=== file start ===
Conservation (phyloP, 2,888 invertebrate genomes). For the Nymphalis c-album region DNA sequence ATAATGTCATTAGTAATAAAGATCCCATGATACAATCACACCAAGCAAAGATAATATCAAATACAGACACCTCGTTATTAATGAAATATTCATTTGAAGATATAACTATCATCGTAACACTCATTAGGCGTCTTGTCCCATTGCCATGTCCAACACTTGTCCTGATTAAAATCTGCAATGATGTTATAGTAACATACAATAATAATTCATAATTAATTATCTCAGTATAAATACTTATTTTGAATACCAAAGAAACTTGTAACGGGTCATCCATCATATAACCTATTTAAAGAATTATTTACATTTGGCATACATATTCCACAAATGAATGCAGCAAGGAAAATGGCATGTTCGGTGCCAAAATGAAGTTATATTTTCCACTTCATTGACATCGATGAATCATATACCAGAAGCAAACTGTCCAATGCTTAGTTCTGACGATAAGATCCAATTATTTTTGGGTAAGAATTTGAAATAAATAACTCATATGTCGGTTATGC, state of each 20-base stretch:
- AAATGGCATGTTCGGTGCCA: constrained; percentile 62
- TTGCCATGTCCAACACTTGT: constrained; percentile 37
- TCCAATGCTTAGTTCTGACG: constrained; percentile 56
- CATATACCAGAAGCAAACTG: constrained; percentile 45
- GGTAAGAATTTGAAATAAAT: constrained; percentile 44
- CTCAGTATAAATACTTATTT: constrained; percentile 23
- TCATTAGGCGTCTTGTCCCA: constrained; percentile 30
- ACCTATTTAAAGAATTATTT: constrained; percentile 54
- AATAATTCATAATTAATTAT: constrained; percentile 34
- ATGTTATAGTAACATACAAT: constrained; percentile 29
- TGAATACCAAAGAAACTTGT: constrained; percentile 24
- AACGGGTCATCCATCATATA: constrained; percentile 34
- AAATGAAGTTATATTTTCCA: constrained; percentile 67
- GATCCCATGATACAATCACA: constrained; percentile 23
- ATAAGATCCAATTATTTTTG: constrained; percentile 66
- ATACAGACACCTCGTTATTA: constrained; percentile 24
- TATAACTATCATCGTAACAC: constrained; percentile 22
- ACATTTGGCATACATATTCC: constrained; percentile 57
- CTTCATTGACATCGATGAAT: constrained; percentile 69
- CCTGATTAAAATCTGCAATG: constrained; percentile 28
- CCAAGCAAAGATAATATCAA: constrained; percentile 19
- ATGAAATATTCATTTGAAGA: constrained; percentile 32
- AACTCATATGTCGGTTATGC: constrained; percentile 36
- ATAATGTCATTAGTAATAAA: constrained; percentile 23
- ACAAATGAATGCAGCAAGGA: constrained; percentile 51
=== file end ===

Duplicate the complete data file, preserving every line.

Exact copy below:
Conservation (phyloP, 2,888 invertebrate genomes). For the Nymphalis c-album region DNA sequence ATAATGTCATTAGTAATAAAGATCCCATGATACAATCACACCAAGCAAAGATAATATCAAATACAGACACCTCGTTATTAATGAAATATTCATTTGAAGATATAACTATCATCGTAACACTCATTAGGCGTCTTGTCCCATTGCCATGTCCAACACTTGTCCTGATTAAAATCTGCAATGATGTTATAGTAACATACAATAATAATTCATAATTAATTATCTCAGTATAAATACTTATTTTGAATACCAAAGAAACTTGTAACGGGTCATCCATCATATAACCTATTTAAAGAATTATTTACATTTGGCATACATATTCCACAAATGAATGCAGCAAGGAAAATGGCATGTTCGGTGCCAAAATGAAGTTATATTTTCCACTTCATTGACATCGATGAATCATATACCAGAAGCAAACTGTCCAATGCTTAGTTCTGACGATAAGATCCAATTATTTTTGGGTAAGAATTTGAAATAAATAACTCATATGTCGGTTATGC, state of each 20-base stretch:
- AAATGGCATGTTCGGTGCCA: constrained; percentile 62
- TTGCCATGTCCAACACTTGT: constrained; percentile 37
- TCCAATGCTTAGTTCTGACG: constrained; percentile 56
- CATATACCAGAAGCAAACTG: constrained; percentile 45
- GGTAAGAATTTGAAATAAAT: constrained; percentile 44
- CTCAGTATAAATACTTATTT: constrained; percentile 23
- TCATTAGGCGTCTTGTCCCA: constrained; percentile 30
- ACCTATTTAAAGAATTATTT: constrained; percentile 54
- AATAATTCATAATTAATTAT: constrained; percentile 34
- ATGTTATAGTAACATACAAT: constrained; percentile 29
- TGAATACCAAAGAAACTTGT: constrained; percentile 24
- AACGGGTCATCCATCATATA: constrained; percentile 34
- AAATGAAGTTATATTTTCCA: constrained; percentile 67
- GATCCCATGATACAATCACA: constrained; percentile 23
- ATAAGATCCAATTATTTTTG: constrained; percentile 66
- ATACAGACACCTCGTTATTA: constrained; percentile 24
- TATAACTATCATCGTAACAC: constrained; percentile 22
- ACATTTGGCATACATATTCC: constrained; percentile 57
- CTTCATTGACATCGATGAAT: constrained; percentile 69
- CCTGATTAAAATCTGCAATG: constrained; percentile 28
- CCAAGCAAAGATAATATCAA: constrained; percentile 19
- ATGAAATATTCATTTGAAGA: constrained; percentile 32
- AACTCATATGTCGGTTATGC: constrained; percentile 36
- ATAATGTCATTAGTAATAAA: constrained; percentile 23
- ACAAATGAATGCAGCAAGGA: constrained; percentile 51